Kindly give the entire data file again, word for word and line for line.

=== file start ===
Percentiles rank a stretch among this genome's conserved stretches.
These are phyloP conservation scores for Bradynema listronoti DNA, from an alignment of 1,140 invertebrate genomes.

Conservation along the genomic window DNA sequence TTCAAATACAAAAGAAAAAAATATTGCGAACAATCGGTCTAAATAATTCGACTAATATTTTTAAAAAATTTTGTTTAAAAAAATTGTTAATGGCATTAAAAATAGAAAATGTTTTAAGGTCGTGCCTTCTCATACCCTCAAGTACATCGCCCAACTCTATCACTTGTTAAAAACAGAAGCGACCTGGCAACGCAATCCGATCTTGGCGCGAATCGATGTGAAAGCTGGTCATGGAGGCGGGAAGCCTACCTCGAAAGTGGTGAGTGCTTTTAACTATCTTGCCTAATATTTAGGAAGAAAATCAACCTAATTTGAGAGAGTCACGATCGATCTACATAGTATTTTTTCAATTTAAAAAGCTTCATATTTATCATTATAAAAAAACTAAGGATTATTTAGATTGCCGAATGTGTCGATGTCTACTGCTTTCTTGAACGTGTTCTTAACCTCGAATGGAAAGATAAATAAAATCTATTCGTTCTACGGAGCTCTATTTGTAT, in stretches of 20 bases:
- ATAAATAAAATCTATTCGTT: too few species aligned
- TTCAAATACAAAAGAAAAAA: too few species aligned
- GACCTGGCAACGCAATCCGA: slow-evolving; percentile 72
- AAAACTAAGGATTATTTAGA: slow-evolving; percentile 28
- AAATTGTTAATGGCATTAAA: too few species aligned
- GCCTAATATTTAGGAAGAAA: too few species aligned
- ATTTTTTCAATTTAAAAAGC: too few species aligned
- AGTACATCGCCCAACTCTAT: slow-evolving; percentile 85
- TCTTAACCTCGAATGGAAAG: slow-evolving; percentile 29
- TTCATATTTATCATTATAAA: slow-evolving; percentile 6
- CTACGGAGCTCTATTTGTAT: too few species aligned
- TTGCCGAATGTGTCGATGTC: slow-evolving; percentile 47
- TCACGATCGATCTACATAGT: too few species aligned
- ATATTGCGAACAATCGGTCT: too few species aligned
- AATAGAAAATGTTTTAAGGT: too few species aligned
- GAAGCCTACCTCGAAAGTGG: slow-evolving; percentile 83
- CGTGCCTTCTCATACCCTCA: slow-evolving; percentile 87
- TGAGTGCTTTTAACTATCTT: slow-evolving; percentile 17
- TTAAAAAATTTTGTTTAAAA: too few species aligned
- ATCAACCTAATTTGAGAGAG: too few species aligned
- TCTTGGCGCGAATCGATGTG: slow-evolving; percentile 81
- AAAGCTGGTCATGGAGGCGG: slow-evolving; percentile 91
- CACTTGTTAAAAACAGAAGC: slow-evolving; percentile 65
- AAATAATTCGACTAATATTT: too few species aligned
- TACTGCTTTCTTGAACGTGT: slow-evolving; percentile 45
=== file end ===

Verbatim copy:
Percentiles rank a stretch among this genome's conserved stretches.
These are phyloP conservation scores for Bradynema listronoti DNA, from an alignment of 1,140 invertebrate genomes.

Conservation along the genomic window DNA sequence TTCAAATACAAAAGAAAAAAATATTGCGAACAATCGGTCTAAATAATTCGACTAATATTTTTAAAAAATTTTGTTTAAAAAAATTGTTAATGGCATTAAAAATAGAAAATGTTTTAAGGTCGTGCCTTCTCATACCCTCAAGTACATCGCCCAACTCTATCACTTGTTAAAAACAGAAGCGACCTGGCAACGCAATCCGATCTTGGCGCGAATCGATGTGAAAGCTGGTCATGGAGGCGGGAAGCCTACCTCGAAAGTGGTGAGTGCTTTTAACTATCTTGCCTAATATTTAGGAAGAAAATCAACCTAATTTGAGAGAGTCACGATCGATCTACATAGTATTTTTTCAATTTAAAAAGCTTCATATTTATCATTATAAAAAAACTAAGGATTATTTAGATTGCCGAATGTGTCGATGTCTACTGCTTTCTTGAACGTGTTCTTAACCTCGAATGGAAAGATAAATAAAATCTATTCGTTCTACGGAGCTCTATTTGTAT, in stretches of 20 bases:
- ATAAATAAAATCTATTCGTT: too few species aligned
- TTCAAATACAAAAGAAAAAA: too few species aligned
- GACCTGGCAACGCAATCCGA: slow-evolving; percentile 72
- AAAACTAAGGATTATTTAGA: slow-evolving; percentile 28
- AAATTGTTAATGGCATTAAA: too few species aligned
- GCCTAATATTTAGGAAGAAA: too few species aligned
- ATTTTTTCAATTTAAAAAGC: too few species aligned
- AGTACATCGCCCAACTCTAT: slow-evolving; percentile 85
- TCTTAACCTCGAATGGAAAG: slow-evolving; percentile 29
- TTCATATTTATCATTATAAA: slow-evolving; percentile 6
- CTACGGAGCTCTATTTGTAT: too few species aligned
- TTGCCGAATGTGTCGATGTC: slow-evolving; percentile 47
- TCACGATCGATCTACATAGT: too few species aligned
- ATATTGCGAACAATCGGTCT: too few species aligned
- AATAGAAAATGTTTTAAGGT: too few species aligned
- GAAGCCTACCTCGAAAGTGG: slow-evolving; percentile 83
- CGTGCCTTCTCATACCCTCA: slow-evolving; percentile 87
- TGAGTGCTTTTAACTATCTT: slow-evolving; percentile 17
- TTAAAAAATTTTGTTTAAAA: too few species aligned
- ATCAACCTAATTTGAGAGAG: too few species aligned
- TCTTGGCGCGAATCGATGTG: slow-evolving; percentile 81
- AAAGCTGGTCATGGAGGCGG: slow-evolving; percentile 91
- CACTTGTTAAAAACAGAAGC: slow-evolving; percentile 65
- AAATAATTCGACTAATATTT: too few species aligned
- TACTGCTTTCTTGAACGTGT: slow-evolving; percentile 45